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Your personal statement is the first, and sometimes only, chance you get to impress admissions tutors as part of your history university application. This makes it a crucial element in a successful application.

You should use your personal statement to demonstrate your dedication to studying history at university level, show tutors that you would be a good student to teach, and prove that you have the skills and motivation to receive an offer.  

A lot of applicants understandably find writing personal statements difficult. It’s hard to balance your academic interests with your personal achievements, all the while keeping everything relevant to the history courses to which you are applying. Not to mention fitting it all into around one page of A4.

To help you get on the right track, out Personal Statement Guide takes you through everything you need to know to create a great history personal statement: 

Why are Personal Statements Important? 

The personal statement is a written piece that you submit as part of your UCAS application. You write and submit one statement that is sent to all your university choices, and it must fit within either 4,000 characters or 47 lines in the UCAS form (whichever limit you reach first).  

The personal statement gives Admissions Tutors a feeling of who you are as a potential student. It gives a personality to the rest of your application and helps universities decide between applicants with very similar qualifications, based on who they think is best suited to the course.  

As an applicant, you have to tick certain boxes in your personal statement. You must prove that: you have the skills to succeed on the course, you are academically curious about history, and you are motivated and passionate about studying history at a high level.  

This means that a successful history personal statement needs to be unique, interesting, and packed full of specific interests that you have within the field of history.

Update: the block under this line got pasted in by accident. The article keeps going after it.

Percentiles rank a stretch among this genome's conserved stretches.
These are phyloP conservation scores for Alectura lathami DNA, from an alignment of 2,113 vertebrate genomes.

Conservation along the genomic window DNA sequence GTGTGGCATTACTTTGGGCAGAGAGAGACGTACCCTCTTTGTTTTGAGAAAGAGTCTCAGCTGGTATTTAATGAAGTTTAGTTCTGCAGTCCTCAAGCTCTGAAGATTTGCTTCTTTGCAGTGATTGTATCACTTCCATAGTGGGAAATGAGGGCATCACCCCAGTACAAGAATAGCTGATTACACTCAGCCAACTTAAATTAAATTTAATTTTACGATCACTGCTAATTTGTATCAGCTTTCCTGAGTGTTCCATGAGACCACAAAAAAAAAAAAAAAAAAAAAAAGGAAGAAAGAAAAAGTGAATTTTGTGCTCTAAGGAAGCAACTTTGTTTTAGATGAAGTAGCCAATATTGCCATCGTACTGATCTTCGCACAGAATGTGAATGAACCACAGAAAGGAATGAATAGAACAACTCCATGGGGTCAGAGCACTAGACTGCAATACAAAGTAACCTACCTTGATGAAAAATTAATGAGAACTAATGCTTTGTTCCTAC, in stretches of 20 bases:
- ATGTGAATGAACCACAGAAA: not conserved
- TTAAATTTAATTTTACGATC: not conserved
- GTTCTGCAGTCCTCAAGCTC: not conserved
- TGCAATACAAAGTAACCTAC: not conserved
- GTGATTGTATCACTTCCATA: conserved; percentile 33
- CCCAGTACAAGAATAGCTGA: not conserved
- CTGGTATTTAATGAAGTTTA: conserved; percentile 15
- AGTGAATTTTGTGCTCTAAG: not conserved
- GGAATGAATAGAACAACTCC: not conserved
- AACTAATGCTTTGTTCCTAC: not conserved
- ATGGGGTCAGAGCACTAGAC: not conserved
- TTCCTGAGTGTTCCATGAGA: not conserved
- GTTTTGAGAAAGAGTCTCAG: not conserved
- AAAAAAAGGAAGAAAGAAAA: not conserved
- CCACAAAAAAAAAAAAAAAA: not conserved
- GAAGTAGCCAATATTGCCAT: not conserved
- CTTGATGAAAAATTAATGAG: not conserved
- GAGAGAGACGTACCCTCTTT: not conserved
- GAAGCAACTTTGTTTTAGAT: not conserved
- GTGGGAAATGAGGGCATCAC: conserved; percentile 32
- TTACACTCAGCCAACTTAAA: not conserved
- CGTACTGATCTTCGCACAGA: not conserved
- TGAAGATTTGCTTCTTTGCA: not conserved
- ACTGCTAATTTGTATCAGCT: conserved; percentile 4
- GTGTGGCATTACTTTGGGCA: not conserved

If you’re applying to Oxbridge or other top-level universities, you especially need to make sure the statement is focused on your academic interests and only includes history-relevant achievements.  


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What Should I Include in a History Personal Statement? 

A good history personal statement needs to demonstrate your passion for the study of history, any work experience or academic achievements you have gained that relate to history, and evidence of your independent research into history as an academic discipline outside of your classroom study.

Passion for Studying History 

You must show admissions tutors that you are dedicated to studying history without giving them unnecessary background or being overly general.  

This is best done by thinking about why you personally are interested in history: what led you to the decision to apply for history at university? Which parts of history have you enjoyed the most so far? Questions like these can help you unlock the answers.  

Each person will be different here: for one person, it was learning about 20th century United States history and how it led to present day geopolitics; for someone else, it was hearing family stories about the second world war. For another, it may have been childhood cartoons of Egyptians and Romans that first motivated them to learn more.  

Whatever you tell the tutors here must be true to you, and should not be a generic answer or copied from someone else. Tutors are very skilled at sniffing out insincere or plagiarised statements!  

Academic achievements and experiences 

Think about your development as a history student so far, what are you proud of having achieved?  

This could be more formal accomplishments such as participating in or winning essay competitions or a school subject prize, or it could be a more personal marker, such as reading beyond your A level course or writing a complex essay of which you are proud.  

Experiences you discuss can be from a wide range of categories provided you can link it, or the skills you learned, to studying history.